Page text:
How could this scene not turn into something fun!? So bizarre. Really excited at this point to try out my first burn. Again, another example of how a spontaneous idea half way around the world can manifest with impressive quickness if you get behind it and keep your vision up. The carbonizer looks so new here; like the Tinman. Start your fire and get a big pile of coals before setting the carbonizer over the coals.

Add rice husks – depending on the size of the machine you can do between 2-7 rice bags or so. After 8+ bags it may be more efficient to use 2 or 3 smaller machines evenly spaced under the rice husks.

This is about 7 rice bags worth of husks ontop of the carbonizer.

After an hour or so you should see the first signs of carbonization/pyrolysis at the chimney. *I also had the pile carbonize at the bottom of the pile after 3 hours, but most burns – I’ve done 4 now – start near the top of the pile like this.

Simply cover up the carbonized rice husks with other rice husks. You’ll continue doing this during the ‘early burn’ phase until the pile is about 70% black. By the way, this is my welding mentor and teacher Mr. Janha coming to help out. Lots of interest in this at the garden this day.

Here’s a close up of the rice – you can see the carbonized and uncarbonized husks. Amazing to think that the black pieces are a de-lignified little miracle of bioavailability.

Pile is over 70% black so now it’s time to stir. This is the “later burn” stage. Insert a shovel or large stick into the base of the pile and lift straight up, mixing the pile until evenly black. Don’t breathe in the smoke! It’s silica and hazardous to your health. Wear a bandana over your mouth and move quickly when stirring. When the pile is 90% black you can remove the carbonizer and the coals left underneath it in order to stop the carbonizing. You don’t want to turn the pile into ash as that will destroy a lot of the good things in CRH. I let this pile go on and carbonize a little longer.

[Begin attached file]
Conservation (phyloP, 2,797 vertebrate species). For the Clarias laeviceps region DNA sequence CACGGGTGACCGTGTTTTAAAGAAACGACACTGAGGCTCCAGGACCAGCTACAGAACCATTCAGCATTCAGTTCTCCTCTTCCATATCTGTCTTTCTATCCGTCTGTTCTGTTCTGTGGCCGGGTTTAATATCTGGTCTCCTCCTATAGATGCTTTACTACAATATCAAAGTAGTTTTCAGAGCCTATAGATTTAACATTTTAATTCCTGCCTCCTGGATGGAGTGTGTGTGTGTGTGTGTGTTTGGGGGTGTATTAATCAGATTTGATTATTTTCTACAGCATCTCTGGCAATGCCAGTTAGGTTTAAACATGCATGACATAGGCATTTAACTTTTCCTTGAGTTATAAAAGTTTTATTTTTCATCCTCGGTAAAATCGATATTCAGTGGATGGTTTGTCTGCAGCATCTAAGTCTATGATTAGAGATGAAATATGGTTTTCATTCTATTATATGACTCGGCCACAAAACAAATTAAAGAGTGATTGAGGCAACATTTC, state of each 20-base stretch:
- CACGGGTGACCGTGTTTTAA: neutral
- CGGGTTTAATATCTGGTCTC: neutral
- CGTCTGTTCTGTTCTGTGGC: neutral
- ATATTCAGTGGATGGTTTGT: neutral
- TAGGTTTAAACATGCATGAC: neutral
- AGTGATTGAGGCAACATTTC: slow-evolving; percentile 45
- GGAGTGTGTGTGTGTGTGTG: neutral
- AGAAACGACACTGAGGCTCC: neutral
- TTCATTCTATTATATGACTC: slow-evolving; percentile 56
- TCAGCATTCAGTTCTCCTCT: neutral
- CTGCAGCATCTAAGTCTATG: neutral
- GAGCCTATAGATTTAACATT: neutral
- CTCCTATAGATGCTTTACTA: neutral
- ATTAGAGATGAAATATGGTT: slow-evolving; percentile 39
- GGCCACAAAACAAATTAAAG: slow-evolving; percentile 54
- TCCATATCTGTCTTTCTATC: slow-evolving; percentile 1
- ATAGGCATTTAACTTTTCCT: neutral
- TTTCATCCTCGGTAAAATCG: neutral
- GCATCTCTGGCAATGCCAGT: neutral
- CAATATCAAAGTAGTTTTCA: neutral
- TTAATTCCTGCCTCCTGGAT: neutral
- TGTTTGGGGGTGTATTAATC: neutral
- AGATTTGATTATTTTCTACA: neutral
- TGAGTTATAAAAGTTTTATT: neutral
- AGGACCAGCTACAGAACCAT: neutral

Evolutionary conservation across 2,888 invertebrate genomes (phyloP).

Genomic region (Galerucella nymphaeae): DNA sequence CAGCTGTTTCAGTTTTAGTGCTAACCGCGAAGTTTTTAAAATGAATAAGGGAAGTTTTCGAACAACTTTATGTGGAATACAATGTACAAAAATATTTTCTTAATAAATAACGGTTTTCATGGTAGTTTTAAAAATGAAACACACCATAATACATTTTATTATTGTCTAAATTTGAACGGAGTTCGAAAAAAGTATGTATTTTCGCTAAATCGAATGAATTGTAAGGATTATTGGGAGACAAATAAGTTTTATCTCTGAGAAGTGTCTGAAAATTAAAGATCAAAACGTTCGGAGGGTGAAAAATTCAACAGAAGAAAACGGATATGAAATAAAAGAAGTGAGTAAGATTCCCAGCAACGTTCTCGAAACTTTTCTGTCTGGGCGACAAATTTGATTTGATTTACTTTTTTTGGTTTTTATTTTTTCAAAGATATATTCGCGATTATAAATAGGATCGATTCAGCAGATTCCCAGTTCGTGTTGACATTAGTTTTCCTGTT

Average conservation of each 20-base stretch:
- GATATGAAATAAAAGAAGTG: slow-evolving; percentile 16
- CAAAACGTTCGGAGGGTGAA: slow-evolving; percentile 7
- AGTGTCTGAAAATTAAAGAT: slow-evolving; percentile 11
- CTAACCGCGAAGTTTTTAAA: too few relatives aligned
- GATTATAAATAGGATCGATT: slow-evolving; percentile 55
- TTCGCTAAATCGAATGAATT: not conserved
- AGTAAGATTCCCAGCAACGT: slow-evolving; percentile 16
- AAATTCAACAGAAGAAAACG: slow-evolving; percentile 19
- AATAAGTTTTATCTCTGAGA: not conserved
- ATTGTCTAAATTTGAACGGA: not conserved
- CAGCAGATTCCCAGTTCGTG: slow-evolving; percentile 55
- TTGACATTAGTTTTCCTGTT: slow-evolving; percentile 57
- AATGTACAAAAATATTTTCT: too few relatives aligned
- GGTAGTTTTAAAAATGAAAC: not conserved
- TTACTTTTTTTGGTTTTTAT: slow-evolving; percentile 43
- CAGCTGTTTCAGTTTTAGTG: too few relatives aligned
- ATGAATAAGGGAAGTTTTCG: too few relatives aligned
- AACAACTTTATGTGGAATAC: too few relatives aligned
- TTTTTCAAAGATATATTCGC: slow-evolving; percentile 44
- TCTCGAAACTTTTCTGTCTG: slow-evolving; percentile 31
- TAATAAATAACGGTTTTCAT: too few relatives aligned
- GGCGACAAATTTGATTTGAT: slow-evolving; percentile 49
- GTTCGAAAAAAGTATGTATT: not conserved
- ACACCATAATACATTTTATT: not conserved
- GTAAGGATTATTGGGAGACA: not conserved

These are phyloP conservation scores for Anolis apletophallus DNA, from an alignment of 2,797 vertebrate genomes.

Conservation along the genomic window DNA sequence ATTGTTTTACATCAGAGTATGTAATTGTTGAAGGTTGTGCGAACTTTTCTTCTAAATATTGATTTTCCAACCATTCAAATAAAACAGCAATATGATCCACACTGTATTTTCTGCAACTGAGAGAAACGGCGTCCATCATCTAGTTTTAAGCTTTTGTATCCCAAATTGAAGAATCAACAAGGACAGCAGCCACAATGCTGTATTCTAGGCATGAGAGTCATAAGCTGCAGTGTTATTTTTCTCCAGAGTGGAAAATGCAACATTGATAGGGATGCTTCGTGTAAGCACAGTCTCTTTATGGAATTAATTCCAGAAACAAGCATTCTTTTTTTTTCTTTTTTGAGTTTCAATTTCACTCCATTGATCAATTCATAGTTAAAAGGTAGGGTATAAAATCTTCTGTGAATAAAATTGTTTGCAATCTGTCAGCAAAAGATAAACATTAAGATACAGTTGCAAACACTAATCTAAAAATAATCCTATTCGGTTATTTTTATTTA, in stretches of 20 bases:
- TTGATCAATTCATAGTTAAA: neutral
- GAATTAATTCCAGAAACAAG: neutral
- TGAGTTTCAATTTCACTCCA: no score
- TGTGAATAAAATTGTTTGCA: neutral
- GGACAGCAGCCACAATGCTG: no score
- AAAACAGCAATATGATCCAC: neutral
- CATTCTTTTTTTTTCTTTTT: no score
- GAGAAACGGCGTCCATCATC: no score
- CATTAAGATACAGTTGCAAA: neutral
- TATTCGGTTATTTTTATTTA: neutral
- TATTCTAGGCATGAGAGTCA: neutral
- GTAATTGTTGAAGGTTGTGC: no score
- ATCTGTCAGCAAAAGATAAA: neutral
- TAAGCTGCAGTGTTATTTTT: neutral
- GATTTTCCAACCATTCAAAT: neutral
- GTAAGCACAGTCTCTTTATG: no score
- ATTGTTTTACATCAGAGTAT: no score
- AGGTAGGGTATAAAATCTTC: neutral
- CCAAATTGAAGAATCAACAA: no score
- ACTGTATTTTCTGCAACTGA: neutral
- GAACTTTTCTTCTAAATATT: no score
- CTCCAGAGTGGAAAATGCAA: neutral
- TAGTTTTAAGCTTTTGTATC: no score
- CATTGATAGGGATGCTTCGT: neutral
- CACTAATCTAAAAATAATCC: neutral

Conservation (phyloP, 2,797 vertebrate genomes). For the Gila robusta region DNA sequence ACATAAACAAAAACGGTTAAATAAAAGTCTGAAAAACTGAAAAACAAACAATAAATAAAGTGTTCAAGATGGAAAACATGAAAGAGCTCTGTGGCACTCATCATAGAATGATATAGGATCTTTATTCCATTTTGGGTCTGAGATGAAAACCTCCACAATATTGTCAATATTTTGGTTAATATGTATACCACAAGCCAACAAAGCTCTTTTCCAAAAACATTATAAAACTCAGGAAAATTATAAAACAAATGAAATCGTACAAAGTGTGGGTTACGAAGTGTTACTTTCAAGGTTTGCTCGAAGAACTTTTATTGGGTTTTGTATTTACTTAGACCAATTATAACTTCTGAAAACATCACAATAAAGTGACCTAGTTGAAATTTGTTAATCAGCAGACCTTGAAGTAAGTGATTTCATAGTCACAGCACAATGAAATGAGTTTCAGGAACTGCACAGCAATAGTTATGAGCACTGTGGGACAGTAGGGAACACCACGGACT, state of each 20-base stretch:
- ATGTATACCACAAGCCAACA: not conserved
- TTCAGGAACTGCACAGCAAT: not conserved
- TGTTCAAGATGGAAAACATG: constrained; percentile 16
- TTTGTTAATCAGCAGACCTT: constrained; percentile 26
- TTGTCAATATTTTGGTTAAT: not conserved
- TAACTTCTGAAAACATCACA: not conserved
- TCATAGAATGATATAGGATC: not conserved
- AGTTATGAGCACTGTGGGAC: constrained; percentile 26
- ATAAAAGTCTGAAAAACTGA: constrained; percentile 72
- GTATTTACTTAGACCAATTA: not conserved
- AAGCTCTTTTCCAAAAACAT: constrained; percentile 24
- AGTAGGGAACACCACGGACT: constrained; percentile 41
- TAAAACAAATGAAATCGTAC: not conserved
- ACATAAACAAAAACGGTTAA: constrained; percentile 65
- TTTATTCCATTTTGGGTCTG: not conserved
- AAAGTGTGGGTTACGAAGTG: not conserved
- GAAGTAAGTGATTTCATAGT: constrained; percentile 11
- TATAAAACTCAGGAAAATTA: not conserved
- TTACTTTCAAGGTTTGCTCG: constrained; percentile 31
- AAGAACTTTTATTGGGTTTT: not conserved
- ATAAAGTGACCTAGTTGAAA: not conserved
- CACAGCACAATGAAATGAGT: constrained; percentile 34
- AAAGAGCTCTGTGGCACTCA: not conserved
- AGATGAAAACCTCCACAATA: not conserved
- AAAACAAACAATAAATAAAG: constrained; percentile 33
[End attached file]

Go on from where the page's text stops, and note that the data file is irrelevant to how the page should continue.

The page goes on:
Here you can see the pile is over 90% black so we’re stopping the burn. We removed the carbonizer and coals. Next, spread the CRH out and pour a lot of water on it. Here my counterpart Momodou is helping out – we thought the fire was done after putting 8 bidongs (yellow 20L containers) of water on it. But the next day, we found a couple small portions were still sizzling and had turned into ash. Add a lot of water and make sure it’s completely out.

When you’re all done, kneel down and throw your best ‘shaka’ as a way to feel grateful and say thank you for the opportunity to make something unique from something unused. The yield is about 60% – I burned 7 bags of rice husks and ended up with around 5 bags CRH. The burn time here was around 4.5 hours.

The process also works with coos husks. Here we’re getting ready to make carbonized coos husks (CCH). This husk was left over from the milling machine that came to the school and processed our coos. Note – with coos husks you may need to add a 10cm air inlet pipe to the base of the carbonizer as it’s a denser material and could block airflow and suffocate the fire. For us, the burn went just fine without the pipe – too well actually, see below.

Here’s a mistake :). The coos pile got a little out of control and caught on fire in several places. Maybe too much wind, or leaving some straw and sticks in the husks. Either way, you can see that this is an example of what you don’t want – thick white smoke and fast burning that turns husks into ash. Gotta say, I had a panic moment when the whole pile went up – was glad no one was there in the garden. I’m thinking “It’s ok folks; it’s natural farming.” :/

Everything ended up okay though. This is the late burn stage where I stirred the pile. This burn of 6 rice bags of coos husks was done in about 3.25 hours. We got about 4 bags of CCH.

As with CRH, remove the carbonizer and coals when the pile is about 90% black and put the fire out with water.

When your CRH or CCH is done add a little bit to your garden beds and enjoy the results.

Thanks for reading again – feel free to post comments or questions below.